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Commercial Horticulture

In the highly populated northeastern United States, managed grass covered surfaces (utility turf, lawns, parklands, sports fields, etc) collectively comprise an integral part of our communities. Turf management practices have broad implications for water resources, property values, energy consumption, greenhouse gas mitigation, safety of youth and adult sports participants, and the economic viability of businesses and communities. In addition, turf management materials present potential risks from human and non-target exposure.

The goals of this project are to: 1) study and improve microbial control options in IPM strategies for: a. arge acreage crops (alfalfa, corn, dry beans, potatoes, and small grains) b. orchard systems (fruits and nuts) c. small fruits and vegetables (blackberries, blueberries, raspberries, strawberries, and vegetables) and d. urban and natural landscapes, rangelands, and nurseries.

Urbanization has increased demand for water and impaired aquatic ecosystems, threatening water resources worldwide. Climate change and more frequent droughts are expected to exacerbate this situation. Residential landscaping, especially lawns, are a major factor in increasing domestic water use.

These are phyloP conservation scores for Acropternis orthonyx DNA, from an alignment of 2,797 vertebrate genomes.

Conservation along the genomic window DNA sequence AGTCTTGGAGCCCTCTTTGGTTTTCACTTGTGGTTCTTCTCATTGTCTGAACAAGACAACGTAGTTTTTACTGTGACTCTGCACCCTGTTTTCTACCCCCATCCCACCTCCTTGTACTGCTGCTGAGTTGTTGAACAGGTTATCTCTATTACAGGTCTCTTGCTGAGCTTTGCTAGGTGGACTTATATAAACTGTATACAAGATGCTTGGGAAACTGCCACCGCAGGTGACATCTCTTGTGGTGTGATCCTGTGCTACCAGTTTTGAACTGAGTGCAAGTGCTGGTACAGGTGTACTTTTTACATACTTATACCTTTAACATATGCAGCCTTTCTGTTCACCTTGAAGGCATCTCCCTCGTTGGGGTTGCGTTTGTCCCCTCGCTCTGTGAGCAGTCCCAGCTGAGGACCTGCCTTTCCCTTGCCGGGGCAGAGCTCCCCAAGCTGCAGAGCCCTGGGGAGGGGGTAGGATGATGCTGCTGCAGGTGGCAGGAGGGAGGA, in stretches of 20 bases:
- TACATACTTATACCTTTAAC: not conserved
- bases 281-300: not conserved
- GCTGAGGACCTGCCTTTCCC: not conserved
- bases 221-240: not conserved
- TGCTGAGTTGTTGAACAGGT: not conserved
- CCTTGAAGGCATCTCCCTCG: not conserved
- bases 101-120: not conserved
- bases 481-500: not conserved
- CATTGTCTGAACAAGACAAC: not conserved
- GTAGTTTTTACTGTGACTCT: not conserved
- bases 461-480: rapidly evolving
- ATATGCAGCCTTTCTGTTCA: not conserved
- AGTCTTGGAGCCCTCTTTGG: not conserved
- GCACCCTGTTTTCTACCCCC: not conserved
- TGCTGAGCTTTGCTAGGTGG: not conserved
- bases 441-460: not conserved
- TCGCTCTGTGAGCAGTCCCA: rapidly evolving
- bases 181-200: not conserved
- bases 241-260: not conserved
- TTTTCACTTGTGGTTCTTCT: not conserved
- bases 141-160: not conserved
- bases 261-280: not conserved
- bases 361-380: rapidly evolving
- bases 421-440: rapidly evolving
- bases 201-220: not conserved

Outreach efforts have been made to promote outdoor residential water conservation and promote methods that provide ecosystem benefits. These include water harvesting using rain barrels, infiltrating storm water using rain gardens, and landscaping with native plants.

With increased pressure to utilize more practical, ecological and economically feasible strategies in the management of turfgrasses, additional research is needed to identify best management practices aimed at preservation of water resources.

Improving water management is of increasing importance in horticultural operations. A growing global population and changes in water availability will mean that less water will be available for ornamental plant production. There are also a growing number of federal and state regulations regarding water use and runoff from production areas. Better irrigation and fertilization management practices will help to limit the environmental impact of container plant production by limiting the runoff of water and nutrients from nurseries.

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